Blog / 28 Dec 2016

#Newsfeed: Fake news strikes on Facebook and Twitter; Aussies pick holiday destinations based on social media; Spotify utilises new Apple technology



Plus how to donate to a cause just by posting a photo on social media.



In the real news about fake news that Facebook probably doesn’t want you to know about, The Verge has revealed Facebook’s Safety Check feature was activated to alert locals of explosion in Bangkok, Thailand on December 26. Except the explosion actually occurred in 2015. Users in the country saw an alert to mark themselves safe, but saw little details about when or where in Bangkok the “explosion” occurred.

Read the full story here.


In news that would have shocked anyone, Sony Music’s global Twitter account reported that Britney Spears had died yesterday. However, hacktivist/security group OurMine (the group behind the fake news) took things one step further this time, hacking another account to dispel a rumour before it ran wild. Bob Dylan’s Twitter account was also caught up in the drama.

Read more here.


A national study by Telstra has revealed that social media is is driving where nearly 50 per cent of Australians choose to holiday. More than a third of Aussies also admitted to sharing holiday snaps on Instagram and Facebook deliberately to make their friends and family jealous.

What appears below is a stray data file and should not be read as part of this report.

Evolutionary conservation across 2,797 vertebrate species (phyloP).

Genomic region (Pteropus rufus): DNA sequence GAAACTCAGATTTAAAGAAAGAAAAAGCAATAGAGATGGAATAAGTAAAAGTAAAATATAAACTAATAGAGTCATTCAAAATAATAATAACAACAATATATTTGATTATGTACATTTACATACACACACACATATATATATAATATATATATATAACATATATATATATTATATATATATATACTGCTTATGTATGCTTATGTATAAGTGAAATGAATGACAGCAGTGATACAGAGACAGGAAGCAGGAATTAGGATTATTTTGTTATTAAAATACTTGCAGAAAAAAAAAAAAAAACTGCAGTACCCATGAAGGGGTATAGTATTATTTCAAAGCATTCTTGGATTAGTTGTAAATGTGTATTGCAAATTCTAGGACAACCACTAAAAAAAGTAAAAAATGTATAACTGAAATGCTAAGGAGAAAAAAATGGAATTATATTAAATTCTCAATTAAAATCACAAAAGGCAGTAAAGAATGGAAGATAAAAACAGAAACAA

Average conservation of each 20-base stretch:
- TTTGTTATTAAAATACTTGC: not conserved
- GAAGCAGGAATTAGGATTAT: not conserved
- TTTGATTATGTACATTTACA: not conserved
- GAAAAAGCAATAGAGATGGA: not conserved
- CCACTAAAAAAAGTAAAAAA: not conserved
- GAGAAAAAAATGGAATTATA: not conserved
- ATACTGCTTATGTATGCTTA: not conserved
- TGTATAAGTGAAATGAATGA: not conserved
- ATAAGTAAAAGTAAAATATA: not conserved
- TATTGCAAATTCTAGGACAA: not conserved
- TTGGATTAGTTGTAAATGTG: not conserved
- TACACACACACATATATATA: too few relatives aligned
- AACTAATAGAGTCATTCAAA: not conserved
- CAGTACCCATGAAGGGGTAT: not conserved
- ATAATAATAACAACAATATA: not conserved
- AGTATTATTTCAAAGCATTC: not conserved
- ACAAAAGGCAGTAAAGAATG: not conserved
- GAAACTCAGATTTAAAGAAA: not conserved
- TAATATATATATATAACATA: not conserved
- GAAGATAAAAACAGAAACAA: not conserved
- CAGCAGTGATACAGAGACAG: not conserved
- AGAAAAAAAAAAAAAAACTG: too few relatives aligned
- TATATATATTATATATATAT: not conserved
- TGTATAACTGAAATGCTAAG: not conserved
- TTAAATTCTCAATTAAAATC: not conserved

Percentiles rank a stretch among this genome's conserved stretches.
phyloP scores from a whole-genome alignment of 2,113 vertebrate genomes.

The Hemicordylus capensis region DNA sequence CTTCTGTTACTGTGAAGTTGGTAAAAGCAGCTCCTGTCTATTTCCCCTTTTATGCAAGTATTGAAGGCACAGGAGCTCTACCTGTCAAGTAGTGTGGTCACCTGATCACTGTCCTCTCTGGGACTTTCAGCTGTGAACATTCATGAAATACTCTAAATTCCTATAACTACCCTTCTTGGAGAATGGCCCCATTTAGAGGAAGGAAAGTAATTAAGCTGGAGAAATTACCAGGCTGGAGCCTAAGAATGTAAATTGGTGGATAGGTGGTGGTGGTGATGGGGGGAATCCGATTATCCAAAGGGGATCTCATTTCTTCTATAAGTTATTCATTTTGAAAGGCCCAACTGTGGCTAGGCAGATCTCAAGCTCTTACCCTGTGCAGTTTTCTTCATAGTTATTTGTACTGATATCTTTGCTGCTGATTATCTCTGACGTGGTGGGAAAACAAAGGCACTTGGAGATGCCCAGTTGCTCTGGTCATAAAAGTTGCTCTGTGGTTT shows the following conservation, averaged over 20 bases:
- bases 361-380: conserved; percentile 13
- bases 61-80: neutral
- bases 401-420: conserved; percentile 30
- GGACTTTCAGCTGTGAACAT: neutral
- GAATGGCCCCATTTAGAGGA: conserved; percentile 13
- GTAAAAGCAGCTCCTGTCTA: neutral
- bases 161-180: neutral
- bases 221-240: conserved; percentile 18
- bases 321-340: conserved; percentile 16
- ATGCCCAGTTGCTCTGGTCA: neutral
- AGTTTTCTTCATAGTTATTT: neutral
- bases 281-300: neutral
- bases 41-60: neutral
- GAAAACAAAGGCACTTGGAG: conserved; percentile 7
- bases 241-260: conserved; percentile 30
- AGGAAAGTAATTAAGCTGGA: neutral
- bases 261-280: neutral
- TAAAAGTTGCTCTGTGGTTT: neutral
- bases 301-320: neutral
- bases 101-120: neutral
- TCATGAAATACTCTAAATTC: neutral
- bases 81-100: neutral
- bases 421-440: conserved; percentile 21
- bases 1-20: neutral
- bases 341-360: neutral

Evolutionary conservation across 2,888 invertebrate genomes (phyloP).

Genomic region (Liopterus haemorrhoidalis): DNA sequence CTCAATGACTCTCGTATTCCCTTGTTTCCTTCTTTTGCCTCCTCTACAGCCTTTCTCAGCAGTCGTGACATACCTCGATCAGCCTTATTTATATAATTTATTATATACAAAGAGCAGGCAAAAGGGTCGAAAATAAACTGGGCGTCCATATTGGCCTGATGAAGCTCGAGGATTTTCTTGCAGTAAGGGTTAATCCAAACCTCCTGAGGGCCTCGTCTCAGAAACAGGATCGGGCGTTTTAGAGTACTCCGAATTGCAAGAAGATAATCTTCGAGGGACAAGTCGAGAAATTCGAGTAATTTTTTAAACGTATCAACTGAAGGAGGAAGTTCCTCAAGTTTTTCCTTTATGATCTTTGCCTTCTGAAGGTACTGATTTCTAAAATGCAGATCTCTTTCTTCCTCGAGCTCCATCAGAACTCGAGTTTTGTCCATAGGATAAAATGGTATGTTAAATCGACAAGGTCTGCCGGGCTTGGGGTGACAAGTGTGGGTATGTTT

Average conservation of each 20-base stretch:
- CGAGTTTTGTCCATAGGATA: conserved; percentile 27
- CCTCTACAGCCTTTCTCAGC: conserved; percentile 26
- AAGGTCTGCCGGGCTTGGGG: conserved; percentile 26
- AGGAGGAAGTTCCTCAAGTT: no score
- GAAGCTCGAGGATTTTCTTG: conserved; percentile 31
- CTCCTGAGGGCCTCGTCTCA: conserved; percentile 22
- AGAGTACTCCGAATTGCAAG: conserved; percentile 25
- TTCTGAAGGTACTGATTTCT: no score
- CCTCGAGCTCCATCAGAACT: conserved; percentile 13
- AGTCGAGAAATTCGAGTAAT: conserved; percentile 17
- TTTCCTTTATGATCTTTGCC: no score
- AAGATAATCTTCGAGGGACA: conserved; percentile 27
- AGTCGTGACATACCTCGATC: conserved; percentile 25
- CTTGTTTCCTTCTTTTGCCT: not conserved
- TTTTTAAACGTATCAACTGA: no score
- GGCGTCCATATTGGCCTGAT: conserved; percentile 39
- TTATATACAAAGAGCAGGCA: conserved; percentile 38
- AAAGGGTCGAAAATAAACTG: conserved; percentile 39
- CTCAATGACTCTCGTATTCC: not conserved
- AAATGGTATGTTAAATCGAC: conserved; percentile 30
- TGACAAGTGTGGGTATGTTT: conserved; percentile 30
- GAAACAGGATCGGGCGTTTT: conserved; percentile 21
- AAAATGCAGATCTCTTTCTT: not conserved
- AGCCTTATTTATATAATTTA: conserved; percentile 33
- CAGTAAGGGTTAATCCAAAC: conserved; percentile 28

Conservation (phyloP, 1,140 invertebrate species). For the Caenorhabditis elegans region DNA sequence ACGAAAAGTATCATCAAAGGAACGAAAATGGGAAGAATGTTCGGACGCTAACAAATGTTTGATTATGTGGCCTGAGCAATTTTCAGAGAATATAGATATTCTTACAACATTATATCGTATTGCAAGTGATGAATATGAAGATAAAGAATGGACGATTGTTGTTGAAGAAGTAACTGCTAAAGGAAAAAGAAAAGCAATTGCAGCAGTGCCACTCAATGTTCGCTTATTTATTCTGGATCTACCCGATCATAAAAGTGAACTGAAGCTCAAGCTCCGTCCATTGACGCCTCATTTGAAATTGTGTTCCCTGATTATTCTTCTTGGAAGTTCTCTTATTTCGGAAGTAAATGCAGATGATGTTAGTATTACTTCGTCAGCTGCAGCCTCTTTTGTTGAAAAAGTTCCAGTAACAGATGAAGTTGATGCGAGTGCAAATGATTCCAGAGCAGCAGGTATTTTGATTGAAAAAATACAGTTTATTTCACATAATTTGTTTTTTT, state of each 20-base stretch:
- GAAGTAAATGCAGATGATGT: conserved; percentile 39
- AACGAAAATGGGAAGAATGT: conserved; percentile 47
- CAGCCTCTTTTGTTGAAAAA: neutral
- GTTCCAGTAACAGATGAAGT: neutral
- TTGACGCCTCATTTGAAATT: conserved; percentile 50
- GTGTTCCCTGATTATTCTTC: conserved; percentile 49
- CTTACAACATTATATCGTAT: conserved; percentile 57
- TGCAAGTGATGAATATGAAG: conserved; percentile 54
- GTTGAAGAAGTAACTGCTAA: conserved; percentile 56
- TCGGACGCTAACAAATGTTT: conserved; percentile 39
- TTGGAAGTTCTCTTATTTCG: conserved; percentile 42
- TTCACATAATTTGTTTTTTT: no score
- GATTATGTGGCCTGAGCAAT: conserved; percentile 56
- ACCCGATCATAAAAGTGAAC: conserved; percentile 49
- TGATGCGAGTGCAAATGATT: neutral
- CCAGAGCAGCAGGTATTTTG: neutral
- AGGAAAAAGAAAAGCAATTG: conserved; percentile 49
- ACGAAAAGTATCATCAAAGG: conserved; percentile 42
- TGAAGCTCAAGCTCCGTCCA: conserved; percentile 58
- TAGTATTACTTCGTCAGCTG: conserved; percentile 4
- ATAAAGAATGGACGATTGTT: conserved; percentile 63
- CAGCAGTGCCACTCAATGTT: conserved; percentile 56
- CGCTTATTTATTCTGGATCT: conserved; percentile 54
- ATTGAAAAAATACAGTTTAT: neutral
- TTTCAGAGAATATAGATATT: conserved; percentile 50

Read more here.


Early adopters of the latest MacBook release from Apple are beginning to be rewarded, with Spotify updating its platform to accomodate for the upgrade in technology.

Spotify users will be able to use the Touch Bar to scroll through music and control the playing of tracks, as well as control the volume independent of the rest of the computer’s sound. An auto-pause feature has also been introduced for users with AirPods, meaning that music will be automatically paused when the AirPods come out (either accidentally or on purpose).

Read more here.


A-photo-a-day challenges may be at the top of many Instagram users goals for 2017, and the latest update to a mobile app is making that goal even more worthwhile.

Since 2013, pharmaceutical giant Johnson and Johnson has donated US$1 to a non-profit for every photo taken and uploaded to Facebook, Twitter or Instagram through it’s Donate a Photo app. Now, users in the U.S., the U.K., Japan and Canada have a wider selection of causes to donate to.

Read more about the initiative here.


JADEN JAM: The British population is losing it on Twitter over Cadbury’s update to the Roses chocolates packaging because it’s no longer twist-tie. 

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